Fertilizers with a relatively high Nitrogen content (at a ratio of NPK 12:6:6) can be used over spring to boost the tree\’s growth. Use a more balanced fertilizer over summer, while concentrate on toughening up the tree (on the roots) over winter. The age of your bonsai also plays a role on the type of fertilizer you use. Older bonsais require less Nitrogen and more phosphorus and potassium. Trees that are no longer in training require less nitrogen to stimulate for growth.

It is best to consult bonsai experts on the right ratio for your bonsai. Follow the instructions on the packaging carefully. Bonsais should be fertilized once every two weeks and should be done during only spring and early summer. After this initial fertilization, wait until autumn, then fertilize twice again (two weeks apart).

If you have a deciduous bonsai, do not fertilize in spring and wait until two weeks after the leaves have opened. In autumn, fertilize when leaves start to change color.


Below is a list of diseases that normally attacks bonsai, a brief description as well as what you should do should you encounter such problems. Always consult the local nursery for advise if you don\’t know exactly what to do.

Types of pest/diseasesDescription
Powdery mildew
  • a fungal infection that can be seen on top of leaves.
  • Can be caused by lack of air circulation on the leaves (due to watering late in the evening when the water does not have the chance to evaporate completely.
  • Fertilizers with too much nitrogen can also cause this.
  • Treat plant with natural anti-mildew fungicide
Downy mildew
  • Gray covering on the underside of leaves with yellow spots on top
  • Caused by lack of air circulation (high humidity in the air and high water content in the soil).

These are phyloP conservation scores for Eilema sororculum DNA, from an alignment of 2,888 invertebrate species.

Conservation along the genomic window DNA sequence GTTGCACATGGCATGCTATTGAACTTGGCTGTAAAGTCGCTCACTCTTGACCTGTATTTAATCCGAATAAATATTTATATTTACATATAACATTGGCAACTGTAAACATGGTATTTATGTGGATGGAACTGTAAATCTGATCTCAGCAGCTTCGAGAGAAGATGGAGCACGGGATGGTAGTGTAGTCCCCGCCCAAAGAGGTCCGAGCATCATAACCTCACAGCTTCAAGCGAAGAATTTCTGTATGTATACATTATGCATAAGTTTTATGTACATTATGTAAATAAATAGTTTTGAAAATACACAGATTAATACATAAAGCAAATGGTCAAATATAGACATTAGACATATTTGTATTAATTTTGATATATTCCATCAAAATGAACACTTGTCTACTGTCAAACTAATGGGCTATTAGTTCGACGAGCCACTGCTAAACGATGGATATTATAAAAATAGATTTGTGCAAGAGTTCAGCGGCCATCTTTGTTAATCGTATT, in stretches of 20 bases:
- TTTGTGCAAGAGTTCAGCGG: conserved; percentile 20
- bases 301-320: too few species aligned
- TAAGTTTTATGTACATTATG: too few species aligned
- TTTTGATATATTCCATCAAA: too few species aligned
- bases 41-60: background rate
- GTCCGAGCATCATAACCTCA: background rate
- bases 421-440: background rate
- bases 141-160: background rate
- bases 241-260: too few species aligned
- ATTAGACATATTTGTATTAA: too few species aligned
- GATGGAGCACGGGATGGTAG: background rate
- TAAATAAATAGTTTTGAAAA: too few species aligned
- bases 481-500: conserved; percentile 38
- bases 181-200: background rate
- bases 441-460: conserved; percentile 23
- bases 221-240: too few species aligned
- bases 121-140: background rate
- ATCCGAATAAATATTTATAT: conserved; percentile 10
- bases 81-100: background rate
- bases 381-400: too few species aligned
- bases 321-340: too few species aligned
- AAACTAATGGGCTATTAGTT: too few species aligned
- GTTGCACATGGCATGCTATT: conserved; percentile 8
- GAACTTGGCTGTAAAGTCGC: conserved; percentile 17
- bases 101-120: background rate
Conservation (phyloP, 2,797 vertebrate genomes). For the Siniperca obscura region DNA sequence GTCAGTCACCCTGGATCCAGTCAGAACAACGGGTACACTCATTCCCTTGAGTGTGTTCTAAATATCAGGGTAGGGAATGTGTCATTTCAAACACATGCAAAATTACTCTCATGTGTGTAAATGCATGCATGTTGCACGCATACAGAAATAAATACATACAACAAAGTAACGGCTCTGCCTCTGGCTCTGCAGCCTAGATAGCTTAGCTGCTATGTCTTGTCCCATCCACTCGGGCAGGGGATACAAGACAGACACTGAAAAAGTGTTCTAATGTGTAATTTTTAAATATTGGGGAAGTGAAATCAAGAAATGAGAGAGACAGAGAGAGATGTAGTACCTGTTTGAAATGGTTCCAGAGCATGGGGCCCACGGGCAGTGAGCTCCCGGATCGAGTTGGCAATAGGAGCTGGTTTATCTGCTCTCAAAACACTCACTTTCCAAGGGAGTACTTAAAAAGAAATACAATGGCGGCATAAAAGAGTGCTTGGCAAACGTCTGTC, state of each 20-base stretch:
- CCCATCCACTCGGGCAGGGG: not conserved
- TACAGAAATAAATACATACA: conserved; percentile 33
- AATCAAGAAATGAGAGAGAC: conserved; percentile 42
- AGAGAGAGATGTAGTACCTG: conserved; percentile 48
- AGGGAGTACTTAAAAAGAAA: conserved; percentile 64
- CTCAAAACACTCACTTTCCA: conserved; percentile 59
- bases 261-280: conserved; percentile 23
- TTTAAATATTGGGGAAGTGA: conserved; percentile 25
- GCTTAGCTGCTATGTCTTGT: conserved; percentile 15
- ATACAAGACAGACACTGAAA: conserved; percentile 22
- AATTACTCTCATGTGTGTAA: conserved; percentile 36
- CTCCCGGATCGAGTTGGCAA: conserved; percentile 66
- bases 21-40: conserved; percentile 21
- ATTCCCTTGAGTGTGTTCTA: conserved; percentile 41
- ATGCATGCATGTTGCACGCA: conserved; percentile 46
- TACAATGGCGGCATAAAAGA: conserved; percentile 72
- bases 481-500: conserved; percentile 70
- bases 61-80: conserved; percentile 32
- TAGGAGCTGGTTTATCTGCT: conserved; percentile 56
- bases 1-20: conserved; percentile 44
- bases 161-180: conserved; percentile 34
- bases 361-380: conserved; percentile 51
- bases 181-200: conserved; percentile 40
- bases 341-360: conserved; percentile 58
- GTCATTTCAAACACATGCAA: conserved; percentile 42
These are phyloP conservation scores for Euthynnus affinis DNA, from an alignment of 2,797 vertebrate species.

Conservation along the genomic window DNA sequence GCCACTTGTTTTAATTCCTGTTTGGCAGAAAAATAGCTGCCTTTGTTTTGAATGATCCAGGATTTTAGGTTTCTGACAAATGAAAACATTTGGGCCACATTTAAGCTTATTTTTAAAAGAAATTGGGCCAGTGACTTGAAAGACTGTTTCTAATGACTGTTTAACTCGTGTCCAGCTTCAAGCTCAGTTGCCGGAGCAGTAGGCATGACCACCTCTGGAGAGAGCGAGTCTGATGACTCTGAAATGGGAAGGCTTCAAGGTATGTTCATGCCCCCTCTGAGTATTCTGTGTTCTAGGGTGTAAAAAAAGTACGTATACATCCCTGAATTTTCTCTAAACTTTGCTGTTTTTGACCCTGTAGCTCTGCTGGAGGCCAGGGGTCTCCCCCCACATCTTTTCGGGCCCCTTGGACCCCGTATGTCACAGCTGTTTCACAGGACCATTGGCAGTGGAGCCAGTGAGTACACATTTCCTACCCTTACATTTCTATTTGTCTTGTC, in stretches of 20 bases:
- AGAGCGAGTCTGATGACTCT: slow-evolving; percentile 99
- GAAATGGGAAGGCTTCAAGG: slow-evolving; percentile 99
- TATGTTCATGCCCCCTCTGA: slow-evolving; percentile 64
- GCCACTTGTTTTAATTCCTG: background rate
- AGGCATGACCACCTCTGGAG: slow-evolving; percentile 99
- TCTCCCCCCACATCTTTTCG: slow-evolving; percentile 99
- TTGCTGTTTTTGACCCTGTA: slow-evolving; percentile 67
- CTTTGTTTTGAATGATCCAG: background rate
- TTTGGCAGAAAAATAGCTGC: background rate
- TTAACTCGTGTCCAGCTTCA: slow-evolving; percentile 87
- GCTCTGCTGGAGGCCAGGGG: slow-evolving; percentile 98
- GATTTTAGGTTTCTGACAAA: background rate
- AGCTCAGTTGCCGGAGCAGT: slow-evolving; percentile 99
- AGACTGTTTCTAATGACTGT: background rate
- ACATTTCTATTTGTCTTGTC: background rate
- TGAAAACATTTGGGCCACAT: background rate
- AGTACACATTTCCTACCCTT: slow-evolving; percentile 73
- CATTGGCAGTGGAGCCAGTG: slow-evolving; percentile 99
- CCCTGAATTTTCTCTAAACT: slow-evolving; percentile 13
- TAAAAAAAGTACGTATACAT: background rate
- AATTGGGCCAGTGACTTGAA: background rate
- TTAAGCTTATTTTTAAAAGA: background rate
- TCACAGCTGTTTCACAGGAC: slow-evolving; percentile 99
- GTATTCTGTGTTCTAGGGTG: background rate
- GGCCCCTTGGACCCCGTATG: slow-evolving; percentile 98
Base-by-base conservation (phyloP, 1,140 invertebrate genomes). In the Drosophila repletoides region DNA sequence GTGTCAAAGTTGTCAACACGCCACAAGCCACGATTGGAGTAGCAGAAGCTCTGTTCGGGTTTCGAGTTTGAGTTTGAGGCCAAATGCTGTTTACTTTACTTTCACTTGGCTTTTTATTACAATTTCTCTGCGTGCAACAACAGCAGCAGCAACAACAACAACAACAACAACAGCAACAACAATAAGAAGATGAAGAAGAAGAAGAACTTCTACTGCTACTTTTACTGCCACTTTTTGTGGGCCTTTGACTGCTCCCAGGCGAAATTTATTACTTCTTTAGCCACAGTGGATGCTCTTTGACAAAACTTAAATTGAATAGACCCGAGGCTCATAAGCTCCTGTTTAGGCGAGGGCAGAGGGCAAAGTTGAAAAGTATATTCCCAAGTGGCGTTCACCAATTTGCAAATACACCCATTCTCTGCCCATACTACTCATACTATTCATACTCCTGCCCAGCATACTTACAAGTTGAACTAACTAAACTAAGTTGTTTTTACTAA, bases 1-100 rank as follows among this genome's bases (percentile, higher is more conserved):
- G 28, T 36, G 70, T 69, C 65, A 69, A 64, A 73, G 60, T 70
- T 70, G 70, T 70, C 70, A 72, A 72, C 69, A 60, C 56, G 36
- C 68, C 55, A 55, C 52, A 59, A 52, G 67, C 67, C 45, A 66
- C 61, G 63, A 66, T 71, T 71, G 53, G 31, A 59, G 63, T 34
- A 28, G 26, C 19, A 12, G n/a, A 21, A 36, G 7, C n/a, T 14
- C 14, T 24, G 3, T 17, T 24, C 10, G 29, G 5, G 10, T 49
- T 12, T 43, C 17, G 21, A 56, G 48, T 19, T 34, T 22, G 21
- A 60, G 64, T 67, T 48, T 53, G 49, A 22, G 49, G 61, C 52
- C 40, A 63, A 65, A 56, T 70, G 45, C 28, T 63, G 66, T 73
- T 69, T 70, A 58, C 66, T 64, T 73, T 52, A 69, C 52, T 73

• Relocate the plant to an area with better circulation
  • Spray with fungicide made from 1 tbsp of sodium bicarbonate + 2 tbsp horticulture oils dissolved in 1000 ml water.
  • The leaves turn yellow while the stem remains green
  • add chelated iron to its water supply
Sooty Mold
  • black soot-like deposits on the leaves or sides of bonsai.
  • Caused by fungus which is attracted to honeydew secreted by aphids
  • Treat with contact insecticide
Root rot
  • Caused by water-clogged soil.
  • Leaves become discolor and branches will fall off
  • Re-pot your bonsai and hold off fertilizing for about 8 weeks.
  • Keep bonsai away from direct sunlight
  • Fungal infection when humidity is high
  • causes brown/orange patches on the underside of leaves. These leaves will curl and drop
  • can also be caused by too much potassium
  • bacterial infection which happens when using pruning tools that have not been sterilized after cutting infected material.
  • Treat by cutting away infected area and dress the area with mastic to heal and prevent further infection
  • Always sterilize tools by running them over flame.
Mosaic (viral infection)
  • Symptoms include mottling alternate green and yellow stripes which highlight the veins on leaves.
  • You will need to destroy the plant that is infected to prevent infecting other plants in your garden

Bonsais are also susceptible to pests such as aphids, caterpillars, spider mites, whiteflies, mealy bugs and even ants. These pests can be remedied by successfully introducing beneficial insects, which reduces the need for insecticides. This method will see more success especially when the pests are detected early.

There is a long term commitment required when you have bonsai plants. These plants require. Caring for a bonsai plant is equivocal to a lifetime project. Some may even outlive you. It takes much nurturing and patience for your bonsai to thrive.

More reading:

Harry Tomlinson; The Complete Book of Bonsai

Peter Chan, Bonsai Masterclass

Deborah Koreshoff; Bonsai, It\’s Art, Science and Philosophy; Boolarong Publications, Brisbane.

Care and Maintenance Notes:

The role of Fertilizers in Plant Growth:

Bonsai – Diseases and Pests: